With the death of Stan Winston in 2009, the special effects that had made the previous Terminator films so iconic was no longer present and, instead, the special effects were put in the hands of a new team made up of former members of Winston’s original group. The idea behind this was to get the effects in Genisys as close to the previous films as possible, a task not so simple in a cinematic landscape so obsessed with overusing CGI. Watching the Blu-Ray version of the film in full HD, I was hoping to get the most out of the film’s visual display and whilst I thought the film maintained a high standard, there were certain effects that despite being over 20 years more advanced just didn’t look as authentic as they did back in 1991. When a film lacks story you have to turn to the entertainment value and visual aesthetics, but when it gets to that point, it’s closer to being a spectacle instead of a movie.
In conclusion, Terminator Genisys was successful only in being different, rather than evolving the gritty atmosphere and subtle humour of the previous films. In many ways, Genisys became ‘Terminator: The Sitcom’. Sarah Connor and her terminator are the comedy duo, while Kyle Reese (the scarred warrior who lives a haunted life – now dazed and confused) wonders what on Earth is going on. The movie doesn’t disappoint on an entertainment level, despite certain action scenes bordering on absolute ridiculousness, but the loyalty to the previous films is non-existent. The plot tried too hard to be confusing and clever, but at the same time tried to explain its elaborate twists and turns with explanations that didn’t make sense. Furthermore, aspects of the plot that could be followed coherently were always passed by too quickly before there was even time to digest them. In short, the impression I got from Genisys was that its purpose was to cash in on naive fans looking for a clever change of direction, whilst disregarding everything that made the previous films so successful. Whilst Terminator 3 and Terminator: Salvation were only just watchable, they had their own redeeming factors and showed glimmers of potential, something Genisys simply didn’t.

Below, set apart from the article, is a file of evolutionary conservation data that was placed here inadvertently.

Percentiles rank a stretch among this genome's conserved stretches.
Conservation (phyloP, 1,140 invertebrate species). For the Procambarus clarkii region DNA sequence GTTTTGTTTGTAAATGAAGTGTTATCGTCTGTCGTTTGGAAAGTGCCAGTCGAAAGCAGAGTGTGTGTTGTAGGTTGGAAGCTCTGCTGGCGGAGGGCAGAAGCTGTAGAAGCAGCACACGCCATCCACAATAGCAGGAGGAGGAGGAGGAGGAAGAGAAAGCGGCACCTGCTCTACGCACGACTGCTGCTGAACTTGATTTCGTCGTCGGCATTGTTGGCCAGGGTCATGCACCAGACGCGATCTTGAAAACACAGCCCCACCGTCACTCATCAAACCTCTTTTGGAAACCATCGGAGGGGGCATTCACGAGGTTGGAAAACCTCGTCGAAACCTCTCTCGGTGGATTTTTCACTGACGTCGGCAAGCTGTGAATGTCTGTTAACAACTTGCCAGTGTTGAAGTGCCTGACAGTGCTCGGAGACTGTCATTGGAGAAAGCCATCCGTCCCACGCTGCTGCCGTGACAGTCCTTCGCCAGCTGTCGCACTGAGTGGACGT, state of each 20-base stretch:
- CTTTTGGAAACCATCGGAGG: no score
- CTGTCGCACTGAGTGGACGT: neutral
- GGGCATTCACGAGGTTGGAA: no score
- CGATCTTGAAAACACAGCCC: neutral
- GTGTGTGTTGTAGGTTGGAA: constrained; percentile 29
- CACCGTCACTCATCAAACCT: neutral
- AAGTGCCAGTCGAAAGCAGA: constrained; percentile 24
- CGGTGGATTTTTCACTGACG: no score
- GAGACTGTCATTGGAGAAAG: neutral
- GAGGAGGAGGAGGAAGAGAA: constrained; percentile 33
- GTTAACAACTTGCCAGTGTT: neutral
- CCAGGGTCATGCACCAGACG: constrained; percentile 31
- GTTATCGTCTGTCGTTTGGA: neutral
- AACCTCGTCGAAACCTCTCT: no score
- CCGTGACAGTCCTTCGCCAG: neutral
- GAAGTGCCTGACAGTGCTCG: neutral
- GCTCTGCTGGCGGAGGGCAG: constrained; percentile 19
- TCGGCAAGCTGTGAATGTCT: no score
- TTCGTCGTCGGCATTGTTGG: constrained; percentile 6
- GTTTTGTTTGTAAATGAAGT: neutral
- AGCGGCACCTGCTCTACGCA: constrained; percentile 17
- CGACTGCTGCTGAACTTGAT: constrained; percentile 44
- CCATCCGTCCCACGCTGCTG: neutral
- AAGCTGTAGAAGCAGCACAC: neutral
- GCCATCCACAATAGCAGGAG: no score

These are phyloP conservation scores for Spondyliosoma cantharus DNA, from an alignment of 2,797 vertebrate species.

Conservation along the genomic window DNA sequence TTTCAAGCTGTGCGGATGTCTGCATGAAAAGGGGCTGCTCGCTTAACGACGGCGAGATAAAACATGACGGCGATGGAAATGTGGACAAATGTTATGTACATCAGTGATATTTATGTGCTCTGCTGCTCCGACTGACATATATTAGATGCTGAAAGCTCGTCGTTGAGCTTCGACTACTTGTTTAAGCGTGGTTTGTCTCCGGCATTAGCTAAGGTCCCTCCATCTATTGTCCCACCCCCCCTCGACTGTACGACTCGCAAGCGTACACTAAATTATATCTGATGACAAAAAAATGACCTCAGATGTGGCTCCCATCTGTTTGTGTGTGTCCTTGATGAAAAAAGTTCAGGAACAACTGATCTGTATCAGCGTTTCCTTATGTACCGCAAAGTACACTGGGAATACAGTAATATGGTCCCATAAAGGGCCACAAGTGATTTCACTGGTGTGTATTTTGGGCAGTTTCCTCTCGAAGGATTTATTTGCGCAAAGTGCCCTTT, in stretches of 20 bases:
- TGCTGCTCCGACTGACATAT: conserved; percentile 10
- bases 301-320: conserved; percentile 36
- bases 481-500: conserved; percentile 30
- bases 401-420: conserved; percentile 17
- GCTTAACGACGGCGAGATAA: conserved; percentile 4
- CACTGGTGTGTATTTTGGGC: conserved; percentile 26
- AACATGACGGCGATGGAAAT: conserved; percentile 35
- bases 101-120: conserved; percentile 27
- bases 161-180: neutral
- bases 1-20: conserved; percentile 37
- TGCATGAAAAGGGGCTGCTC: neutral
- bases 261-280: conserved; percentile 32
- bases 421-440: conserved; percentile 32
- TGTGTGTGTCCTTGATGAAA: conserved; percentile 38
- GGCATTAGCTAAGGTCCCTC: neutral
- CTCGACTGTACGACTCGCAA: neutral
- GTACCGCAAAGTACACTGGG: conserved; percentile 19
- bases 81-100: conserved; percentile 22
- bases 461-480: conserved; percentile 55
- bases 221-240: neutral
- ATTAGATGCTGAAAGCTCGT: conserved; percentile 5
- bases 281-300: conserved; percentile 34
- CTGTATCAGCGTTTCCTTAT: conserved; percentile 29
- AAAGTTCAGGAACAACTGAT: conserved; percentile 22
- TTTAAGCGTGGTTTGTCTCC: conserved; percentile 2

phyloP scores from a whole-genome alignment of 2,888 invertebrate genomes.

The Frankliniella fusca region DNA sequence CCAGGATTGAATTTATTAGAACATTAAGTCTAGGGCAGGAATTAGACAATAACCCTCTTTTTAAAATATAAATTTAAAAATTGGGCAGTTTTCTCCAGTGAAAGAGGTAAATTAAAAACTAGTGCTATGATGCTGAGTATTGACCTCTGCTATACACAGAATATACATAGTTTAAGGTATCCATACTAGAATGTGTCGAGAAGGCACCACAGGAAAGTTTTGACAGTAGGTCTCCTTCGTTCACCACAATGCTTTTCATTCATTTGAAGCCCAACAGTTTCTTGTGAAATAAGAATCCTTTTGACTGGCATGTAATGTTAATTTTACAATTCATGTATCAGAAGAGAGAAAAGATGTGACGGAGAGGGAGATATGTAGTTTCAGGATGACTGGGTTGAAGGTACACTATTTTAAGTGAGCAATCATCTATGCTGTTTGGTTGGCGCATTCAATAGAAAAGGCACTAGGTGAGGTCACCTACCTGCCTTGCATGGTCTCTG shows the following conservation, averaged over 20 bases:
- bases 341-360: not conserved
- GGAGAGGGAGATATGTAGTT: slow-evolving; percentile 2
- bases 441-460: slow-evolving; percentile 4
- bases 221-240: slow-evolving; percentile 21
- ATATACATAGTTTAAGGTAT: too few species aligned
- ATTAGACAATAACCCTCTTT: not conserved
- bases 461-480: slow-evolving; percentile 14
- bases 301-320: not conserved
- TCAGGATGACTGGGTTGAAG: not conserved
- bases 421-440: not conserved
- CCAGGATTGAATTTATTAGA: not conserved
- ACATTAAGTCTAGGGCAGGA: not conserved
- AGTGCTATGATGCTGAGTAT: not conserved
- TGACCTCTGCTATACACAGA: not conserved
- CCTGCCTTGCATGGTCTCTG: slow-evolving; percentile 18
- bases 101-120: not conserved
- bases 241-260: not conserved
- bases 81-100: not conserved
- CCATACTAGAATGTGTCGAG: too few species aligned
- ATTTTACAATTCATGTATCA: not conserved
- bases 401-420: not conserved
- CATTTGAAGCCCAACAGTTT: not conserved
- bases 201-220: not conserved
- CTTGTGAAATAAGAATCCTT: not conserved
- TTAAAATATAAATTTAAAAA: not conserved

Genisys had the ambition and desire to be original, but lacked a convincing execution and has, therefore, sent the Terminator films in a new and disappointing direction. But, with the rights of the franchise due to fall back into the hands of James Cameron in 2019, fans can rest assured that the Terminator series can rest dormant for the foreseeable future courtesy of this movie’s less than impressive reception equating to a cancellation of the company’s proposed trilogy.